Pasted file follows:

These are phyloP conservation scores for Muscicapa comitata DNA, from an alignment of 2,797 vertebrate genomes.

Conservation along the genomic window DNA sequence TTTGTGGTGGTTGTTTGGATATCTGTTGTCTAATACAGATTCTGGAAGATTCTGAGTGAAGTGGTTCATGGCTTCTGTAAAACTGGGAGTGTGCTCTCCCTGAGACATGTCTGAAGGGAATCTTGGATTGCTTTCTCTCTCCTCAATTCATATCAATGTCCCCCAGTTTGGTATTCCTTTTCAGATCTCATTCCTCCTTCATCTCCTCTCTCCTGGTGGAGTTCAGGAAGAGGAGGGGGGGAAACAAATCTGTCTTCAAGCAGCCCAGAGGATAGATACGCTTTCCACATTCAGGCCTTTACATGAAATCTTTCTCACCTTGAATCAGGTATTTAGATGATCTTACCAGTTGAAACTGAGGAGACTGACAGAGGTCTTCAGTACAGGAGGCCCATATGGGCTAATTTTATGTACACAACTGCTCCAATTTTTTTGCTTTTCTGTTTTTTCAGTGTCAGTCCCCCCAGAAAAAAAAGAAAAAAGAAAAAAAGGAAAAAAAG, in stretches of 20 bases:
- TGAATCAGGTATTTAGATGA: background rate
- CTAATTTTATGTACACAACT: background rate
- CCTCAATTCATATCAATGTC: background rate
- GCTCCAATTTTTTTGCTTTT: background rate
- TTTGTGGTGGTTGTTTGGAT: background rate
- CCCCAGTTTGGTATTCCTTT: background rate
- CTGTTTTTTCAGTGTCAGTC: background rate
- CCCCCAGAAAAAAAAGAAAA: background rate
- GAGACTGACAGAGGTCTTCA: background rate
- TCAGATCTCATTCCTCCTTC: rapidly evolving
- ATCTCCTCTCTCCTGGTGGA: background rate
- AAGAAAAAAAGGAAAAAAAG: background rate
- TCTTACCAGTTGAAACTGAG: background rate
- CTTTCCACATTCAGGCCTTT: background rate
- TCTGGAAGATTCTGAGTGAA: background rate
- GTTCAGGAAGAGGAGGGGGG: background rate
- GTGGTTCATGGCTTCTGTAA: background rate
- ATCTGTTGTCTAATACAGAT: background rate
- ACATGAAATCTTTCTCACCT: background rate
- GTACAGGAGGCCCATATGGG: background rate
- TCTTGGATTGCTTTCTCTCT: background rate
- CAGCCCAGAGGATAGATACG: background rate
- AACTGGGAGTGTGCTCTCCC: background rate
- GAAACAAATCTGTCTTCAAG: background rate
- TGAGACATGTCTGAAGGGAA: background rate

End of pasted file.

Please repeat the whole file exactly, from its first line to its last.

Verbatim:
These are phyloP conservation scores for Muscicapa comitata DNA, from an alignment of 2,797 vertebrate genomes.

Conservation along the genomic window DNA sequence TTTGTGGTGGTTGTTTGGATATCTGTTGTCTAATACAGATTCTGGAAGATTCTGAGTGAAGTGGTTCATGGCTTCTGTAAAACTGGGAGTGTGCTCTCCCTGAGACATGTCTGAAGGGAATCTTGGATTGCTTTCTCTCTCCTCAATTCATATCAATGTCCCCCAGTTTGGTATTCCTTTTCAGATCTCATTCCTCCTTCATCTCCTCTCTCCTGGTGGAGTTCAGGAAGAGGAGGGGGGGAAACAAATCTGTCTTCAAGCAGCCCAGAGGATAGATACGCTTTCCACATTCAGGCCTTTACATGAAATCTTTCTCACCTTGAATCAGGTATTTAGATGATCTTACCAGTTGAAACTGAGGAGACTGACAGAGGTCTTCAGTACAGGAGGCCCATATGGGCTAATTTTATGTACACAACTGCTCCAATTTTTTTGCTTTTCTGTTTTTTCAGTGTCAGTCCCCCCAGAAAAAAAAGAAAAAAGAAAAAAAGGAAAAAAAG, in stretches of 20 bases:
- TGAATCAGGTATTTAGATGA: background rate
- CTAATTTTATGTACACAACT: background rate
- CCTCAATTCATATCAATGTC: background rate
- GCTCCAATTTTTTTGCTTTT: background rate
- TTTGTGGTGGTTGTTTGGAT: background rate
- CCCCAGTTTGGTATTCCTTT: background rate
- CTGTTTTTTCAGTGTCAGTC: background rate
- CCCCCAGAAAAAAAAGAAAA: background rate
- GAGACTGACAGAGGTCTTCA: background rate
- TCAGATCTCATTCCTCCTTC: rapidly evolving
- ATCTCCTCTCTCCTGGTGGA: background rate
- AAGAAAAAAAGGAAAAAAAG: background rate
- TCTTACCAGTTGAAACTGAG: background rate
- CTTTCCACATTCAGGCCTTT: background rate
- TCTGGAAGATTCTGAGTGAA: background rate
- GTTCAGGAAGAGGAGGGGGG: background rate
- GTGGTTCATGGCTTCTGTAA: background rate
- ATCTGTTGTCTAATACAGAT: background rate
- ACATGAAATCTTTCTCACCT: background rate
- GTACAGGAGGCCCATATGGG: background rate
- TCTTGGATTGCTTTCTCTCT: background rate
- CAGCCCAGAGGATAGATACG: background rate
- AACTGGGAGTGTGCTCTCCC: background rate
- GAAACAAATCTGTCTTCAAG: background rate
- TGAGACATGTCTGAAGGGAA: background rate